which the average importation of 28 years ted, soofi after Michaelmas, by the call of affords, together with the increase of popu. landlords for their arrears--that in conselation, the augmented quantities the artisan quence much corn will be forced into the is enabled by cheapness to consume, and market and the price kept down. When the decline of agriculture, are enforced by these the first effects are passed over, the the view presented by the coming harvest. market will be more sparingly supplied ; The long drought has all but destroyed the the price will rise, and the grand problem, crop of beans, peas, oats, and barley, on whether the kingdom does, or does not prothe light lands; and the wheat has by no duce enough for its consumption, will be means escaped severe injury. We have solved. In any event, the ensuing year lying under our eye, at the moment we thus will probably be a year of much speculawrite, a tract of land, which last year, at tion, for the low rate of the interest of mo. this time, exhibited the most exuberant ney will invite adventure not less than the growth. The barleys and oats, which ad- circumstances attending the nature of the join the fields of hay recently got up, are commodity and the larger field it affords. scarcely less brown than the shorn grass -- The hay harvest has been favoured by the blade very rarely exceeds six inches in the absence of that moisture which is so height, except where very early sown; and, indispensable to the other branches of vege. on lifting up our eyes, we see as much soil tation. The upland crop has all been got as verdure. Nor is this an uncommon case up without a drop of rain falling upon it, the whole light land districts are in the and the meadows are now cutting. The sesame state ; to which is to be added the cond crop must, however, be rendered exanusually foul condition of the land. We ceedingly short, and in many parts there certainly never witnessed such a garniture will be none at all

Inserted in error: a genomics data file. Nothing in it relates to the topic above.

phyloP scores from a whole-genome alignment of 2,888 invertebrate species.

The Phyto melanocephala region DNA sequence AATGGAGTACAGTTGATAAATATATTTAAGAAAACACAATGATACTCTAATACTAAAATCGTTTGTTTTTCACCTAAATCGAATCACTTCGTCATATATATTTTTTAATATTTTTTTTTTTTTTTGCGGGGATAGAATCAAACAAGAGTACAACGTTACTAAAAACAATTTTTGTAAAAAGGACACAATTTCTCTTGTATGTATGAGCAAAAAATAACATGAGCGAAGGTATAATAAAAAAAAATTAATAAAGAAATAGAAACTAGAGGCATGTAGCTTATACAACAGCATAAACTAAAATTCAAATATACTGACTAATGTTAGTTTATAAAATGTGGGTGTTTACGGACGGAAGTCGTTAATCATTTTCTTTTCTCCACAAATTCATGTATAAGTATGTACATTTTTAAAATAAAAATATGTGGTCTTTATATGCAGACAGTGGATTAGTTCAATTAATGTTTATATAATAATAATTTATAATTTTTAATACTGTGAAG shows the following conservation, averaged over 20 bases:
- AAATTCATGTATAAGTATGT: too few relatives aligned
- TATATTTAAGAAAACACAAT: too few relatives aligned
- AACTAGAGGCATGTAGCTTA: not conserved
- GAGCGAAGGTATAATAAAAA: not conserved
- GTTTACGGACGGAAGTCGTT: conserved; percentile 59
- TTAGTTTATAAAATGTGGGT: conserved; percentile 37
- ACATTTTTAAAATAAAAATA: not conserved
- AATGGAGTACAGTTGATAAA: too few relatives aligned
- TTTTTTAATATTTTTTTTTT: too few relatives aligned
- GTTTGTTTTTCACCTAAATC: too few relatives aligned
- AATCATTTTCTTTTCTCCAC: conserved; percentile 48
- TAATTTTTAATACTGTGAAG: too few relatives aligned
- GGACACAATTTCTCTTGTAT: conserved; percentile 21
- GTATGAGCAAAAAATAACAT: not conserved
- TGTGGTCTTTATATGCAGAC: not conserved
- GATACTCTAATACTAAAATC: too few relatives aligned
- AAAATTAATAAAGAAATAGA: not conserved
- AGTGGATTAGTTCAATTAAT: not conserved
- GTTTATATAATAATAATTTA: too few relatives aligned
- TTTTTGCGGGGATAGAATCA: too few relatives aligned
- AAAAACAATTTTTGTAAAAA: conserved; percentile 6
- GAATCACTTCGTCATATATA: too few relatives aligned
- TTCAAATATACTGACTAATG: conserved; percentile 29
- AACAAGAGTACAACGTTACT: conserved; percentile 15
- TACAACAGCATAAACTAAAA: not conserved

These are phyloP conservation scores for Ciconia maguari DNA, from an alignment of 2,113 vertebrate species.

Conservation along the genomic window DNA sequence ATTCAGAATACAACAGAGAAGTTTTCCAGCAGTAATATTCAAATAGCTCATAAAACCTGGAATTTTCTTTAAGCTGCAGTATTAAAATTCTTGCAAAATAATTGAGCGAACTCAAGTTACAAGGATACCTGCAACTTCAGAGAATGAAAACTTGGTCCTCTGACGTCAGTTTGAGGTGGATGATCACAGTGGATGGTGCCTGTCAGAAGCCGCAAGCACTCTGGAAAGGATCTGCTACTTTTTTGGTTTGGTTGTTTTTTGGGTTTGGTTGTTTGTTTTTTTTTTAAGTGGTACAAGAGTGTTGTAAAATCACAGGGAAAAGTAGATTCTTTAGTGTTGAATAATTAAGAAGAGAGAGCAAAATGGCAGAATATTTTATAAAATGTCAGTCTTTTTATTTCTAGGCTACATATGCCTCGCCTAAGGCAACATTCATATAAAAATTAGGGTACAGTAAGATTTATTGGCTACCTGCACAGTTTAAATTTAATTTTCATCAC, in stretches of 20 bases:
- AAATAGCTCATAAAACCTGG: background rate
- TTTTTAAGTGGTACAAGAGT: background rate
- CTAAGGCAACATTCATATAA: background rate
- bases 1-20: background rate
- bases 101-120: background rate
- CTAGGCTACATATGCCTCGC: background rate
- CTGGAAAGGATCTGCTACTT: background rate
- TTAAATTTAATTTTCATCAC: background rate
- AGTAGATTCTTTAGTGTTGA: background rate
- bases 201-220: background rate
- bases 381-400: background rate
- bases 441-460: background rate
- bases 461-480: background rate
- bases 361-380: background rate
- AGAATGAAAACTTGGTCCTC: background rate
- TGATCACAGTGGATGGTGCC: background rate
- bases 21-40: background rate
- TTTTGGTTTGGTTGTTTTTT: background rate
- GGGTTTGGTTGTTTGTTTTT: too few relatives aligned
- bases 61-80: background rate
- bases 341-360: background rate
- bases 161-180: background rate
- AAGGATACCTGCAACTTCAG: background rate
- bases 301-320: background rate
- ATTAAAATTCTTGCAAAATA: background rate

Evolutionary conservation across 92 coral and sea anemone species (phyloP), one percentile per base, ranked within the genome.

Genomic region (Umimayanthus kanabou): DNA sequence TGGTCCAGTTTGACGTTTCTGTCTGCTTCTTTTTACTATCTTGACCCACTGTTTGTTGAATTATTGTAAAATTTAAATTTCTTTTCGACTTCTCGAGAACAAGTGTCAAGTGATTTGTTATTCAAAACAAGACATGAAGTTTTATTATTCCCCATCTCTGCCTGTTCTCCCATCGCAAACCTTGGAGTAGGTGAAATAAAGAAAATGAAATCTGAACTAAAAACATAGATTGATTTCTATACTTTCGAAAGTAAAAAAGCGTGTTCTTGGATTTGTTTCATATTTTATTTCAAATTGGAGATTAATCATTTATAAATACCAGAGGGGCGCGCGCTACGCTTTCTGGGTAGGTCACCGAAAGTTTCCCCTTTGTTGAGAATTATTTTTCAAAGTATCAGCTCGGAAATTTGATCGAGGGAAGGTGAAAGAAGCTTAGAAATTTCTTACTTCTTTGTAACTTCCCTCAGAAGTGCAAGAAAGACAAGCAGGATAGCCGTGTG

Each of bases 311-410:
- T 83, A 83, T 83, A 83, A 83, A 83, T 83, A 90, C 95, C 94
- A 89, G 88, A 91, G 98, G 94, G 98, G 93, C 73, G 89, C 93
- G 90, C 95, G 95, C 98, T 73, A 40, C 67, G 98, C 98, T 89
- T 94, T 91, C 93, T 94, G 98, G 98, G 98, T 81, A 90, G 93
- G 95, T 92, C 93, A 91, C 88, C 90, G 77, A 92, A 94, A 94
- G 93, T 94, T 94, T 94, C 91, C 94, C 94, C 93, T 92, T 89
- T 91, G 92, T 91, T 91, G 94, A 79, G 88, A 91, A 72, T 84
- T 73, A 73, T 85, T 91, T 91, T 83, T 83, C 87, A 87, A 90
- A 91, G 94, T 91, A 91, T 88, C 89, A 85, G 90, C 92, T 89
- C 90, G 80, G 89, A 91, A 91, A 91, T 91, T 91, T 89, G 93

. The drought has also of red weed, carlick, docks, and thistles, retarded the sowing of turnips; and where as now serve to diversify the colour and re- sown they will, of course, be much injured, duce the value of the various crops. Nothing though the breadth is comparatively small. gives so painful or so positive a proof of The meat markets have exhibited nearly the farmer's self-abandonment and hope- the same appearances as noticed in our lastlessness : but so it is. A very little longer a stagnant price and a slack demand. Mut. continuance of the drought will render the ton 2s. 6d. per stone ; beef 3s. at Smith barley scarcely worth the expense of hare field. At York wool fair, hog-wool sold at vesting, and in any event the quantity must 13s. to 168. Hog and ewe at 12s. 6d. to be incalculably shortened. These facts, so 14s. Inferior ditto at lls. per stone of pregnant with evil to the farmer, add strik- 15lbs. The price of butter in the provin. ingly to the chance of open ports before the cial markets is considerably raised within a harvest of 1823. Our view of the subject week, from the drought. is, that the distress will be much aggrava